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Cranks that are too short do not allow the full leverage of the legs to be used, those that are too long force the knee, hip and ankle to bend more often resulting in slow cadence.

 Extracted from Bike Dynamics  & The Racing Guide by Haynes

Indicators your cranks are too long.

You are the first to get out of the saddle when climbing in a group.
You feel your upper body bobbing?vertically when spinning fast and lightly loaded.
Your transmission occasionally clangs?as you hit a dead spot at the top of the stroke.
Your knees / hips hurt.
Your knees come uncomfortably close to your chest when on the drops or tri bars.

Indicators your cranks are too short.

You feel strong on hills but seem to struggle on the flats.

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A good guide is to apply 20-21% of your inside-leg measurement but bear in mind your saddle height plays a role.  As a guide:

Inside leg measurement(cm)           Crank length(mm)

72-75                                                         155 – 160

76-79                                                         160-165

80-83                                                         165-170

84-87                                                         170-175

88-91                                                          175- 180

92- 95                                                         180-185

After that, adjust your saddle position and see if you can get into the “zone”. Minimum knee angles should exceed 70° to avoid any discomfort issues. It has been captured over time and measurements that  really fast, powerful people have tended to be in a range around 75°.  So anything within the “zone” 74°-77° is ideal.

So for those who want to get optimum knee angles for power, shorter cranks may be the answer to help you achieve that ideal angle but not too short or you lose the leverage on straights… Still with me?

How to Choose Crank Length? Various authorities on this:

So, what crank length is right for you? Just like everything else with bike fitting, some general guidelines exist, but they won’t work for everyone. Formulas for computing crank length (in mm) from height, inseam measurement (in cm), and femur height (in cm, measured from the floor to the top of the femur bone) include:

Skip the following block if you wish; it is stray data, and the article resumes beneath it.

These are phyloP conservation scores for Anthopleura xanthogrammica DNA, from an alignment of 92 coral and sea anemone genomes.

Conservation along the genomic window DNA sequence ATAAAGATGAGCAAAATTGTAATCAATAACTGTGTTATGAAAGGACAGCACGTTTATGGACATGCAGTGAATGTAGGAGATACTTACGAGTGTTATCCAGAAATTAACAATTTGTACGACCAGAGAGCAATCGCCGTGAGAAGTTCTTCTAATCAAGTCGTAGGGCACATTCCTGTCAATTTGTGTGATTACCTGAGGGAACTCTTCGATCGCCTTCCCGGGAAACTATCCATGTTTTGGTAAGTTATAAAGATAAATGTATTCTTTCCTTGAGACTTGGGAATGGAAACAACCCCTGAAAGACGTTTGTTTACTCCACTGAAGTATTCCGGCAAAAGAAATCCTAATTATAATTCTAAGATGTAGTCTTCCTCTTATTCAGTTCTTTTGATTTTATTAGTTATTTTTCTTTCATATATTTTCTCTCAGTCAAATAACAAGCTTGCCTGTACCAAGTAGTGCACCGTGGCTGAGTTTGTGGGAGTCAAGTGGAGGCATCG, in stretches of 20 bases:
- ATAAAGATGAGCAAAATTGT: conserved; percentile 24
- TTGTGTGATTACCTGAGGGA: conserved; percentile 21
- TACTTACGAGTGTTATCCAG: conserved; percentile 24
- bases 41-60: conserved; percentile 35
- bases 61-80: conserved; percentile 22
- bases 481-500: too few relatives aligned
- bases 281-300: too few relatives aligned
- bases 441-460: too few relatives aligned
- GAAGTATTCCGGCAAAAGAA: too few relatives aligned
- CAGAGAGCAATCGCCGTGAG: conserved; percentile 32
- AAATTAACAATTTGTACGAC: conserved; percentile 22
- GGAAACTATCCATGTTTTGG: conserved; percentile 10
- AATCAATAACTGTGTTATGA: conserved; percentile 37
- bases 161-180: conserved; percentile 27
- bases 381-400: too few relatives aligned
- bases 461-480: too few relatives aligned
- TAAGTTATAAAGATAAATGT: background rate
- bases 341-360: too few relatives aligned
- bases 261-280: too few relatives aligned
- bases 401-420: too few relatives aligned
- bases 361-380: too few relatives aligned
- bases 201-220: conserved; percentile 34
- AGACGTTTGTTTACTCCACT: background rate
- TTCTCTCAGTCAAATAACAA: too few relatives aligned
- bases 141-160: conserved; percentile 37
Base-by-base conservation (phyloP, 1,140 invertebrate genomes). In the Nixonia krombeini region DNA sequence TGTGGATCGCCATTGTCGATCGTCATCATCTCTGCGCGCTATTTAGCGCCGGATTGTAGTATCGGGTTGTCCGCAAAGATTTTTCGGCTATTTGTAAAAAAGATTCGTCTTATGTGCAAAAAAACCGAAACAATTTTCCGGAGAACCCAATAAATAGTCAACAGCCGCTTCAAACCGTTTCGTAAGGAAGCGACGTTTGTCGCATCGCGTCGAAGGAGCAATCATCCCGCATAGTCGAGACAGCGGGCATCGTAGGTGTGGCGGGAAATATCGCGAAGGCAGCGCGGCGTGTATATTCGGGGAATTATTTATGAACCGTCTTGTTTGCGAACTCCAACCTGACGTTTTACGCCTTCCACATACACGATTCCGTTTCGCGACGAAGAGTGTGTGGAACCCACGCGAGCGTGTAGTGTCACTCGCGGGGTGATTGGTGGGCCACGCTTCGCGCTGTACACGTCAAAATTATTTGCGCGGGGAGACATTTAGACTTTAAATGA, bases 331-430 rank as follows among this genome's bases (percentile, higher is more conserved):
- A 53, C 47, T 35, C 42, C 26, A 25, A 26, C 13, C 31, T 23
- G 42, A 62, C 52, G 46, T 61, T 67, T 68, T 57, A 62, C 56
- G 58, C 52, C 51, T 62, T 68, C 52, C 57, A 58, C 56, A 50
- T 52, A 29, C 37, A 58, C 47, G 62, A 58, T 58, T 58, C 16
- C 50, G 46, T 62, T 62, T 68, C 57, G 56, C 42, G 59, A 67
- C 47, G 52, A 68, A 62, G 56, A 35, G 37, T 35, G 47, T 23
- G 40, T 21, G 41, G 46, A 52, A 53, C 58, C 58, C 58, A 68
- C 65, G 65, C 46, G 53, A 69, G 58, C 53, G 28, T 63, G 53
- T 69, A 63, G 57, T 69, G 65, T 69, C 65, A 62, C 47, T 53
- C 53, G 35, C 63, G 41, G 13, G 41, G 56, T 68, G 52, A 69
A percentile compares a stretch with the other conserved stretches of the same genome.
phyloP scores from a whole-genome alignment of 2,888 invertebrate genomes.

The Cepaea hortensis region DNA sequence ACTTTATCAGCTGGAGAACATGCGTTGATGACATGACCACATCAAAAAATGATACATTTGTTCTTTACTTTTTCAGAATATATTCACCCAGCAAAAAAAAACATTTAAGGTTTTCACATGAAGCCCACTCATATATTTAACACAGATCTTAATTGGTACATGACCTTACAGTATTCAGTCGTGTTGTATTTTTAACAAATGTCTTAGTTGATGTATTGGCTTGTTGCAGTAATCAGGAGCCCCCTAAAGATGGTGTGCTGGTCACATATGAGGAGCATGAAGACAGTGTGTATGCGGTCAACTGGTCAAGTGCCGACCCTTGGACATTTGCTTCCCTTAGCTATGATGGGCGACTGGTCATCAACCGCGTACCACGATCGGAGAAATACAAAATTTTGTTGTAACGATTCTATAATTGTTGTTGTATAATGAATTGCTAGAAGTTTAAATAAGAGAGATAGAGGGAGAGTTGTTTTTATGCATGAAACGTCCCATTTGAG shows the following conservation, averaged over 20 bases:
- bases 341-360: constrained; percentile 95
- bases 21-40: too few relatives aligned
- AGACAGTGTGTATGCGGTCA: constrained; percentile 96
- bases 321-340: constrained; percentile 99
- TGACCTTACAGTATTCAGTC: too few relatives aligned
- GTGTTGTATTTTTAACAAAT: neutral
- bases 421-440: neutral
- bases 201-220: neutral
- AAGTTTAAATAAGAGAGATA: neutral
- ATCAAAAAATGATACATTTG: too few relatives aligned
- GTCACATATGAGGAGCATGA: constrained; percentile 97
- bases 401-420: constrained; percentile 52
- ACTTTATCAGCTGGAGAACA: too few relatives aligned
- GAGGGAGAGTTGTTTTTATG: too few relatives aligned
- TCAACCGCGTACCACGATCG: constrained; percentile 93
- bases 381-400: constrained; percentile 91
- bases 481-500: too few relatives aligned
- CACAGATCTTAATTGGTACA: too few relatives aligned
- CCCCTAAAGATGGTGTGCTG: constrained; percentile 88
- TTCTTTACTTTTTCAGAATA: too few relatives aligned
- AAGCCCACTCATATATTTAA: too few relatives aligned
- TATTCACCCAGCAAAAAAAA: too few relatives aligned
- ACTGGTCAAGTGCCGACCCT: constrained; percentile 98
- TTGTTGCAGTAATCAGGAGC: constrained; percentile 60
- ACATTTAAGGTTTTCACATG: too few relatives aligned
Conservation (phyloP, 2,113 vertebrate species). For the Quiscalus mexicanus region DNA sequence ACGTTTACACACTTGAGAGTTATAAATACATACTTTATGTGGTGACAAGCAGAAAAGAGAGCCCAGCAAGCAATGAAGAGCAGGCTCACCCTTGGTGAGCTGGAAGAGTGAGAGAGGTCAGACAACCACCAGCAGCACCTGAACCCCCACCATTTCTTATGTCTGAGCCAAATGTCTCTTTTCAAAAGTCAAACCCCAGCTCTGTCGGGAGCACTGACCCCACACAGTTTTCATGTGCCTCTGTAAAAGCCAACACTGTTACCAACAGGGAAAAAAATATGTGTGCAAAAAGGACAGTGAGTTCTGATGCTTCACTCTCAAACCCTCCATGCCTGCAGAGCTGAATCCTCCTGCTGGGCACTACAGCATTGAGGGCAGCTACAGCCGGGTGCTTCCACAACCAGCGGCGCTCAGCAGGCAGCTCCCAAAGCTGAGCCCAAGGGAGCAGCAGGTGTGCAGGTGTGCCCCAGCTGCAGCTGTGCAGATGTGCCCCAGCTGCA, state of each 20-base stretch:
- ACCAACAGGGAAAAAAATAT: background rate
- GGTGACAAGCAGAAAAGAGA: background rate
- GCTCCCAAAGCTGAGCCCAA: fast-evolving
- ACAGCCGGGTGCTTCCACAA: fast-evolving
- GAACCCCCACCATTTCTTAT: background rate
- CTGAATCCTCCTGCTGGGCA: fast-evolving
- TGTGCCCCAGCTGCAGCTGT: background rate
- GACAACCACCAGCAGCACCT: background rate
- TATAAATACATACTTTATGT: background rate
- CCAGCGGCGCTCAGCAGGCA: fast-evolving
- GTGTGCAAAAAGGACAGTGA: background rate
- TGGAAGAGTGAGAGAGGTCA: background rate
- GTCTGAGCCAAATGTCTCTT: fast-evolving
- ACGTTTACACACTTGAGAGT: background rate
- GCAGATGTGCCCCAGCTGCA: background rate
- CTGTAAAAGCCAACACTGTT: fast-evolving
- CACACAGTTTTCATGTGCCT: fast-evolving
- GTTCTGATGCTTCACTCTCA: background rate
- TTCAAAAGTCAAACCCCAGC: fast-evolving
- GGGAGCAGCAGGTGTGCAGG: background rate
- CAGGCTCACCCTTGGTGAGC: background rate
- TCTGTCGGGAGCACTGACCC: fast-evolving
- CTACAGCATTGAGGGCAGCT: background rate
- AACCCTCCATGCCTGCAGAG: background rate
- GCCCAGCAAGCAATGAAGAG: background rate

• Graeme Obree method: crank length = 0.95 * height
  • “Machine” method: crank length = 1.25 * inseam + 65
  • Lennard Zinn method, upper end: crank length = 2.16 * inseam
  • Lennard Zinn method, lower end: crank length = 2.10 * inseam
  • Bill Boston method: crank length = 1.85 * femur height

 

Cycling Myth Buster #5 Gear range – how does that really work?

A gear range is a set of figures that allows you to caculate the combined effect of a given cassette cog, chainring and wheelsize. This calculation was based on the Penny Farthing bike  where one measured the length of 1 revolution of the front wheel  (see below) and provide a length called X inches of development. Mind you that the Farthing Penny Bikes were very unstable due to the short wheel base and the rider sometimes sitting at a abnormally high position and the your legs peddling forward that actually reduces leverage…hmm reminds you of the A bikes and A design frames with small wheels.

So often for the misinformed,  when they see us on our Minivelos, comments usually are said like  “are you sure you can keep up?” and “don’t you cycle like a hamster?” , “Small kids bike” then have their expression in disbelief when we overtake them with ease.

So how do we do it? In the laws of physics, it is  true, a smaller wheel means you need to peddle more and faster BUT with folding bikes that we range, a bigger chainring ( not to to point where you need tremendous leg power to drive a 75T chainring) gives you the necessary range. You can still get your speed up and peddle at a comfortable pace BUT you need the right combinations.

Let’s do a few baseline understanding.

Gear size (inches)

<40         Mountain and touring bikes

41-50      Hill Climbing

51-60      Lowest gears for flattish course

61- 70     Lowest gears for flat time trials

71-100    Normal gears

>100        Flat out gears

Some Maths formulae.

Chainring size (no of teeth) xwheel diameter(inches)/cassette cog x tread to tread

e.g. (52×26.4 inches) (aka 700C)/14 = 98 inches

So for a Dahon MuEX where they use the top of the  line SRAM Red cassettes, the max range is 55Tx20 inch/11 = 100 inches so now you understand why the MuEX can attain such high velocities.

Even if you take a standard Vitesse D7 or Boardwalk D7 52X20/13 = 80 inches. Most entry level MTBs are using 44T , (44X26/13=88 inches). So you NOW understand why most D7 series bikes actually overtake these MTBs without seeing the rider huffing and puffing away.

Depending on the terrain, but for Singapore where there are  gradual hills and Beginners/Training is usually the initial goal, a gear range from 45 – 114 inches is what you need. ( 52/39 x 12-23). So when you do the specs, you understand why these Flamingos HSF1 and MuP24s can really give you  that mileage.

OK with the ideal gear range…you still need TWO Ls – strong LUNGS and LEGS or all the gear ranges in the world mean nothing.